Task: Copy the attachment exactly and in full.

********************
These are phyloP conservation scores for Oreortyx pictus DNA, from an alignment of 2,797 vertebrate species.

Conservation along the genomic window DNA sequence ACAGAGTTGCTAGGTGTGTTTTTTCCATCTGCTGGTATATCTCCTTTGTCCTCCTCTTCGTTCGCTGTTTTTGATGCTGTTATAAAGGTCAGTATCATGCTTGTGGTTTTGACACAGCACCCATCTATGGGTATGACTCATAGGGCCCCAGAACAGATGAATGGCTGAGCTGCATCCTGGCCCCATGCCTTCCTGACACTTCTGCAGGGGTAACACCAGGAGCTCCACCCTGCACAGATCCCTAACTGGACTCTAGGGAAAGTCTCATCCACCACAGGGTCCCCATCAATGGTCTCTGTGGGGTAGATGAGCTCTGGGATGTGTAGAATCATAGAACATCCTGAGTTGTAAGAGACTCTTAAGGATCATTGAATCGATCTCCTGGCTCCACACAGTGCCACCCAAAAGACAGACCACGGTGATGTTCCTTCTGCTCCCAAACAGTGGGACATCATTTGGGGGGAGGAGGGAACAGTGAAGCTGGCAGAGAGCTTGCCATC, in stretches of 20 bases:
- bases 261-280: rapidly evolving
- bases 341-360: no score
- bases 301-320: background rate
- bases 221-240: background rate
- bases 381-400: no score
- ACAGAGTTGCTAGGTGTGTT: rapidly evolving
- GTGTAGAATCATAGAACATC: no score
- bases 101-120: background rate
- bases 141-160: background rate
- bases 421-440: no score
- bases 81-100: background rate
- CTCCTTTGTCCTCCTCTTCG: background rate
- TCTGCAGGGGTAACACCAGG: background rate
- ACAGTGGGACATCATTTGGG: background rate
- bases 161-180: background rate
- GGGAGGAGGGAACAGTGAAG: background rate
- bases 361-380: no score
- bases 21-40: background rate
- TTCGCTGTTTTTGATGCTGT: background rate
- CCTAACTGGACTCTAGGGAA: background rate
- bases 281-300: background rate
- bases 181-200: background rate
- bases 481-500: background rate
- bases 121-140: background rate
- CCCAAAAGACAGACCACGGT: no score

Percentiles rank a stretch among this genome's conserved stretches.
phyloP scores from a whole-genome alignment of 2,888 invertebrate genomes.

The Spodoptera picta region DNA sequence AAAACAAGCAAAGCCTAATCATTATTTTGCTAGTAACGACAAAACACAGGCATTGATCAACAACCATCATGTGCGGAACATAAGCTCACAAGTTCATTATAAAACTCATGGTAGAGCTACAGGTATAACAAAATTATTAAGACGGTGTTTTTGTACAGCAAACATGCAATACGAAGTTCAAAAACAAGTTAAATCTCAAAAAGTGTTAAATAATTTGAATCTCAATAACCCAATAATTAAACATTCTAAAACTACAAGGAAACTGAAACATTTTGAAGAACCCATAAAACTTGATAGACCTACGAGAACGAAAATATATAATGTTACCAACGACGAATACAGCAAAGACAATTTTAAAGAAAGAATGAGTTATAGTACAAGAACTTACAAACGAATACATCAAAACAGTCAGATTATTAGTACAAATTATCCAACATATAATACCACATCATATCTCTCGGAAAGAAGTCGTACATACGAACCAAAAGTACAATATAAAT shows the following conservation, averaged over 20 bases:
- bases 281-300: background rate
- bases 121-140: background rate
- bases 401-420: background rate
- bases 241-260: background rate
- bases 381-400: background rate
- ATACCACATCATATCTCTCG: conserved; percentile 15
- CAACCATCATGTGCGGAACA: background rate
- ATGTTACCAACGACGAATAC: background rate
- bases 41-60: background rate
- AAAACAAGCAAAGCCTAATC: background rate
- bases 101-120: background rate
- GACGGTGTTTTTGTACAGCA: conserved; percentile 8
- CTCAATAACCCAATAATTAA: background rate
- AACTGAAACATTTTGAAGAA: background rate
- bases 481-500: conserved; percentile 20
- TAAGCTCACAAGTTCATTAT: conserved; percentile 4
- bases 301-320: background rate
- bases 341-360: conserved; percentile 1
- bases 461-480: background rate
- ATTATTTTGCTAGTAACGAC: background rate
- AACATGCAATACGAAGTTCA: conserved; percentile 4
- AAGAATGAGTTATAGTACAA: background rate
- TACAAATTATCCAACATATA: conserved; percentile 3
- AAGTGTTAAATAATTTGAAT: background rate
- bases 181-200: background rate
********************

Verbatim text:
These are phyloP conservation scores for Oreortyx pictus DNA, from an alignment of 2,797 vertebrate species.

Conservation along the genomic window DNA sequence ACAGAGTTGCTAGGTGTGTTTTTTCCATCTGCTGGTATATCTCCTTTGTCCTCCTCTTCGTTCGCTGTTTTTGATGCTGTTATAAAGGTCAGTATCATGCTTGTGGTTTTGACACAGCACCCATCTATGGGTATGACTCATAGGGCCCCAGAACAGATGAATGGCTGAGCTGCATCCTGGCCCCATGCCTTCCTGACACTTCTGCAGGGGTAACACCAGGAGCTCCACCCTGCACAGATCCCTAACTGGACTCTAGGGAAAGTCTCATCCACCACAGGGTCCCCATCAATGGTCTCTGTGGGGTAGATGAGCTCTGGGATGTGTAGAATCATAGAACATCCTGAGTTGTAAGAGACTCTTAAGGATCATTGAATCGATCTCCTGGCTCCACACAGTGCCACCCAAAAGACAGACCACGGTGATGTTCCTTCTGCTCCCAAACAGTGGGACATCATTTGGGGGGAGGAGGGAACAGTGAAGCTGGCAGAGAGCTTGCCATC, in stretches of 20 bases:
- bases 261-280: rapidly evolving
- bases 341-360: no score
- bases 301-320: background rate
- bases 221-240: background rate
- bases 381-400: no score
- ACAGAGTTGCTAGGTGTGTT: rapidly evolving
- GTGTAGAATCATAGAACATC: no score
- bases 101-120: background rate
- bases 141-160: background rate
- bases 421-440: no score
- bases 81-100: background rate
- CTCCTTTGTCCTCCTCTTCG: background rate
- TCTGCAGGGGTAACACCAGG: background rate
- ACAGTGGGACATCATTTGGG: background rate
- bases 161-180: background rate
- GGGAGGAGGGAACAGTGAAG: background rate
- bases 361-380: no score
- bases 21-40: background rate
- TTCGCTGTTTTTGATGCTGT: background rate
- CCTAACTGGACTCTAGGGAA: background rate
- bases 281-300: background rate
- bases 181-200: background rate
- bases 481-500: background rate
- bases 121-140: background rate
- CCCAAAAGACAGACCACGGT: no score

Percentiles rank a stretch among this genome's conserved stretches.
phyloP scores from a whole-genome alignment of 2,888 invertebrate genomes.

The Spodoptera picta region DNA sequence AAAACAAGCAAAGCCTAATCATTATTTTGCTAGTAACGACAAAACACAGGCATTGATCAACAACCATCATGTGCGGAACATAAGCTCACAAGTTCATTATAAAACTCATGGTAGAGCTACAGGTATAACAAAATTATTAAGACGGTGTTTTTGTACAGCAAACATGCAATACGAAGTTCAAAAACAAGTTAAATCTCAAAAAGTGTTAAATAATTTGAATCTCAATAACCCAATAATTAAACATTCTAAAACTACAAGGAAACTGAAACATTTTGAAGAACCCATAAAACTTGATAGACCTACGAGAACGAAAATATATAATGTTACCAACGACGAATACAGCAAAGACAATTTTAAAGAAAGAATGAGTTATAGTACAAGAACTTACAAACGAATACATCAAAACAGTCAGATTATTAGTACAAATTATCCAACATATAATACCACATCATATCTCTCGGAAAGAAGTCGTACATACGAACCAAAAGTACAATATAAAT shows the following conservation, averaged over 20 bases:
- bases 281-300: background rate
- bases 121-140: background rate
- bases 401-420: background rate
- bases 241-260: background rate
- bases 381-400: background rate
- ATACCACATCATATCTCTCG: conserved; percentile 15
- CAACCATCATGTGCGGAACA: background rate
- ATGTTACCAACGACGAATAC: background rate
- bases 41-60: background rate
- AAAACAAGCAAAGCCTAATC: background rate
- bases 101-120: background rate
- GACGGTGTTTTTGTACAGCA: conserved; percentile 8
- CTCAATAACCCAATAATTAA: background rate
- AACTGAAACATTTTGAAGAA: background rate
- bases 481-500: conserved; percentile 20
- TAAGCTCACAAGTTCATTAT: conserved; percentile 4
- bases 301-320: background rate
- bases 341-360: conserved; percentile 1
- bases 461-480: background rate
- ATTATTTTGCTAGTAACGAC: background rate
- AACATGCAATACGAAGTTCA: conserved; percentile 4
- AAGAATGAGTTATAGTACAA: background rate
- TACAAATTATCCAACATATA: conserved; percentile 3
- AAGTGTTAAATAATTTGAAT: background rate
- bases 181-200: background rate